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1.149 Chicken Kal Guksu


-Cycle 1, Item 149-
3 (Thu) June 2010

-Korean-
Chicken Kal Guksu

* * *

by me

at home

-Oksu, Seoul-

Arguably the most common of all Korean noodle soup dishes, kal guksu (칼국수) consists of flour noodles and often sliced potatoes and zucchini in a broth of some sort, typically chicken (as here) or anchovies or clams, all of which are equally popular. While "guksu" = "noodles (specifically in broth)," the "kal" = "knife" and refers to the traditional method of making the noodles by cutting the flattened/rolled dough into long/thin strips.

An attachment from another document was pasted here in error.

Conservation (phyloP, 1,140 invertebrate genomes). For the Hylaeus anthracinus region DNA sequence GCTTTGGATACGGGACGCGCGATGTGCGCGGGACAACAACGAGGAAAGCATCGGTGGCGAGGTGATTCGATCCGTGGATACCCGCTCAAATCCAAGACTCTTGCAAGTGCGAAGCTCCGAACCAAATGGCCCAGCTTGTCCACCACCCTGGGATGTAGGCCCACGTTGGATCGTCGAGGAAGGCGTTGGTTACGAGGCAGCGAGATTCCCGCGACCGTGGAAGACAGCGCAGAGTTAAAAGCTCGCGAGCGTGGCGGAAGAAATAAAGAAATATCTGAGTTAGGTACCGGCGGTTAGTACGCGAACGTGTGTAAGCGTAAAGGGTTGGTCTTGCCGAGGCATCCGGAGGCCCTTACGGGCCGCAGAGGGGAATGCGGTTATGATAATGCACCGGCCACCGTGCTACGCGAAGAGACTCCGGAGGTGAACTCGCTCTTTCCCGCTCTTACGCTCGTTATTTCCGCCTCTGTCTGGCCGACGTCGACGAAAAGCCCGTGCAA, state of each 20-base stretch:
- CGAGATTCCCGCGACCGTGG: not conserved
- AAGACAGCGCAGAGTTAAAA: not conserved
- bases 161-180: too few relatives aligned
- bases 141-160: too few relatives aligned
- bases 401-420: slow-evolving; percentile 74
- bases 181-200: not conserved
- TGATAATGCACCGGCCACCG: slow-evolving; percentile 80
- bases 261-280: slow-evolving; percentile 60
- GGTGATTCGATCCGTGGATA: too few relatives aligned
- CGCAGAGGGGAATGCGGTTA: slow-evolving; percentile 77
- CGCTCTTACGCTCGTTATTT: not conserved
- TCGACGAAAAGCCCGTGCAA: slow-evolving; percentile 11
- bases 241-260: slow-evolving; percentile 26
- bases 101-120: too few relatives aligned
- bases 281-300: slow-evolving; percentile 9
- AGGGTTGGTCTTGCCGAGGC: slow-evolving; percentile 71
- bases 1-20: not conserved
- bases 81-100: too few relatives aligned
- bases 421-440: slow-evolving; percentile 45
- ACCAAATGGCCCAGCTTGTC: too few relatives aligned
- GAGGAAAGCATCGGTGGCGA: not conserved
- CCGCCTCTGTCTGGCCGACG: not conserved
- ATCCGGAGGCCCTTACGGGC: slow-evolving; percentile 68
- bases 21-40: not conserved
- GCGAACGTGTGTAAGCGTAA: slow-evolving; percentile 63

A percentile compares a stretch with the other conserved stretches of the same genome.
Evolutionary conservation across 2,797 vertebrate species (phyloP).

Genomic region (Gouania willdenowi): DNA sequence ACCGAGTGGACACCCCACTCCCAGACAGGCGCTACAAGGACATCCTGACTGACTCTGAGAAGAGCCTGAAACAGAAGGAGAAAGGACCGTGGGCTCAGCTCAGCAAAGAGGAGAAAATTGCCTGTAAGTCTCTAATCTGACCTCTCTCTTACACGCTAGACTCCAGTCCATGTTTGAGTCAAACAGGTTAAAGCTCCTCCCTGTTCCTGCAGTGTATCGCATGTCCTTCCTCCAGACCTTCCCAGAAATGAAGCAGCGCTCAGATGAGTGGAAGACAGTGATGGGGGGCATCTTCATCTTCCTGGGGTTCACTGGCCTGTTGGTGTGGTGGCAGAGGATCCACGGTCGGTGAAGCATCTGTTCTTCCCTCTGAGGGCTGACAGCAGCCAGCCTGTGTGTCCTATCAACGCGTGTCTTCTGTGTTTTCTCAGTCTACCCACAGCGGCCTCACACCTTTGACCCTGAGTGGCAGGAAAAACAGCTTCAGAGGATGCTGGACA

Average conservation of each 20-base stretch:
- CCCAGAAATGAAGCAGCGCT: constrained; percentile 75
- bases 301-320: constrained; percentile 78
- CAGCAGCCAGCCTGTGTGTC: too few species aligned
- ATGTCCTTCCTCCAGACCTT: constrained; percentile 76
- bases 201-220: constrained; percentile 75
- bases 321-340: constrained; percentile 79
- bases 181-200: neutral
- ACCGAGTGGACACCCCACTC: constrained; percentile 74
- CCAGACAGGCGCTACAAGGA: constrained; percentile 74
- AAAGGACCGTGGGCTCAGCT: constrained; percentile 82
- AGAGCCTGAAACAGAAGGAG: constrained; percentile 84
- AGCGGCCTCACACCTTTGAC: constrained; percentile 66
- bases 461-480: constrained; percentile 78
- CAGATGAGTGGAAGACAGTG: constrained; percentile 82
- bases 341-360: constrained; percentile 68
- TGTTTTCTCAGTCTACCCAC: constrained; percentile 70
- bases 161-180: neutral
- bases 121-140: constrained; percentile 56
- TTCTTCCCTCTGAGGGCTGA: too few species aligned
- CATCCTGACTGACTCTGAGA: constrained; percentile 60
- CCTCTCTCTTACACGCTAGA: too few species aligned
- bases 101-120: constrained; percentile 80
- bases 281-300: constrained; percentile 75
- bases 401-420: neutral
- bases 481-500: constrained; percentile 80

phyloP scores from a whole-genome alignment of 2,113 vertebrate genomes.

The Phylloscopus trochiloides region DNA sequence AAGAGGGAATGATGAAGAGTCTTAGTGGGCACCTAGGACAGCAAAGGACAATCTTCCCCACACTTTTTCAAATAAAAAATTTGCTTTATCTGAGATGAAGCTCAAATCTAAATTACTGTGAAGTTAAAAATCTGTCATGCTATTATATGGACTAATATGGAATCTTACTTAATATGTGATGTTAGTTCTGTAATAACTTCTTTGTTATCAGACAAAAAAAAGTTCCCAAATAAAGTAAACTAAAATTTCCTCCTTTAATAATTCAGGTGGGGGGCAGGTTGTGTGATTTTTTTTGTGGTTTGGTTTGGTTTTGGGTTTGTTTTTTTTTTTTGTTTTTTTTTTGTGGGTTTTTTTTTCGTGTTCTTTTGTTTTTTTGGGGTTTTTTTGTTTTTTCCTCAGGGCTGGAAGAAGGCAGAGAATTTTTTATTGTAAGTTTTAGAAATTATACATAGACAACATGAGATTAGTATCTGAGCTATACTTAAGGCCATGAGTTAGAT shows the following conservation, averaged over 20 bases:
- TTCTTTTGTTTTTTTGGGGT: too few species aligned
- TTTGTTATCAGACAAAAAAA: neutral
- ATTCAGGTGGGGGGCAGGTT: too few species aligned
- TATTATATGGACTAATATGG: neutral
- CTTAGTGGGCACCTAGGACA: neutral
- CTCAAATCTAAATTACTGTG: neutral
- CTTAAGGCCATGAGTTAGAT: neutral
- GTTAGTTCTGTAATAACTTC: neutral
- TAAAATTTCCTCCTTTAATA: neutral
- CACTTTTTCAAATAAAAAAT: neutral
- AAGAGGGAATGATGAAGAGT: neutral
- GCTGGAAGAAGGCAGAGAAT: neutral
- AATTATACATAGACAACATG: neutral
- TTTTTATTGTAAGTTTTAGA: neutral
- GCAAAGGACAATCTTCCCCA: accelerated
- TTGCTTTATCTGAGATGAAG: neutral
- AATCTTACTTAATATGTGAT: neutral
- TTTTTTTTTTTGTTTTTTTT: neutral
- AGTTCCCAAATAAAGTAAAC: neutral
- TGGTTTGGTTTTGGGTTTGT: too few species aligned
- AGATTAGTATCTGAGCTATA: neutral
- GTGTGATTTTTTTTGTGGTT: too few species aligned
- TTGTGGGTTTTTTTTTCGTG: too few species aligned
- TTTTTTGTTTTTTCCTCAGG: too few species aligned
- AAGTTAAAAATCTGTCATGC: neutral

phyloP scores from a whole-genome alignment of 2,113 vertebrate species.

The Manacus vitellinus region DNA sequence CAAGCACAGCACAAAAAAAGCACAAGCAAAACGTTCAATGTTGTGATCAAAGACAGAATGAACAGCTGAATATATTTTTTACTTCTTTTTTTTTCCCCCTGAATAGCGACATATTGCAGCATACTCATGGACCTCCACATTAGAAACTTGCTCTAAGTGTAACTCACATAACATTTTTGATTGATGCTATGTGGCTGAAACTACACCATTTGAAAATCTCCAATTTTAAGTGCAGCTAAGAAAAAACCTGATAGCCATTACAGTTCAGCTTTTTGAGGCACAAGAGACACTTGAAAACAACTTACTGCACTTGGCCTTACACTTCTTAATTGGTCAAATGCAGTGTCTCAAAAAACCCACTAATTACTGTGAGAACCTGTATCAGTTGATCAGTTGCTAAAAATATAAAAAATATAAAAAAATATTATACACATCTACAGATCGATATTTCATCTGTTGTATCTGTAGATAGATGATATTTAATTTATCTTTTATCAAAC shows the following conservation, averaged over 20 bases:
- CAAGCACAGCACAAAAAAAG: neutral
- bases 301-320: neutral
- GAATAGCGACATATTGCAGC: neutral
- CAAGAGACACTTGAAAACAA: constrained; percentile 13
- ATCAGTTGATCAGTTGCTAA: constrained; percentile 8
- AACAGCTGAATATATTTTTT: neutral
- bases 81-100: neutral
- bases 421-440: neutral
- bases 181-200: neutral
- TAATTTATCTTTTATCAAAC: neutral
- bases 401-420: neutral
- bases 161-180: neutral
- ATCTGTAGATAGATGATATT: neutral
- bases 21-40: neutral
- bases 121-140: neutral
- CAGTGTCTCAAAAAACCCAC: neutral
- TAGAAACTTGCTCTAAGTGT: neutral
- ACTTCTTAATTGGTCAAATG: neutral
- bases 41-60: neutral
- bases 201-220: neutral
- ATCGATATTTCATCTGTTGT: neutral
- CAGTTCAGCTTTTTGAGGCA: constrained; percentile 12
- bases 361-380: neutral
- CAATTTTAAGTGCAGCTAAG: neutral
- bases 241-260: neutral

The chicken variation finds its way onto our table for reasons of convenience.   It usually starts with a whole chicken, which is simply boiled in water along with a few aromatics and seasonings (e.g., daepa, garlic, salt, pepper), removed from the water and torn into strips after it's done, dipped in soy sauce and eaten--a not-so-creative and not-even-really-a-dish dish called baeksuk (see 1.022 Baeksuk, 1.033 Baeksuk). The remaining liquid, strained of random bits and pieces, becomes a stock that can be used for porridge or kal guksu, either immediately following the baeksuk or later as a stand-alone meal. Chicken broth, which some people consider more along the lines of comfort food and thus prefer as such, will tend to be heavier, with more fat, than one from a seafood source. I prefer the latter, particularly with clams, but chicken is always available.

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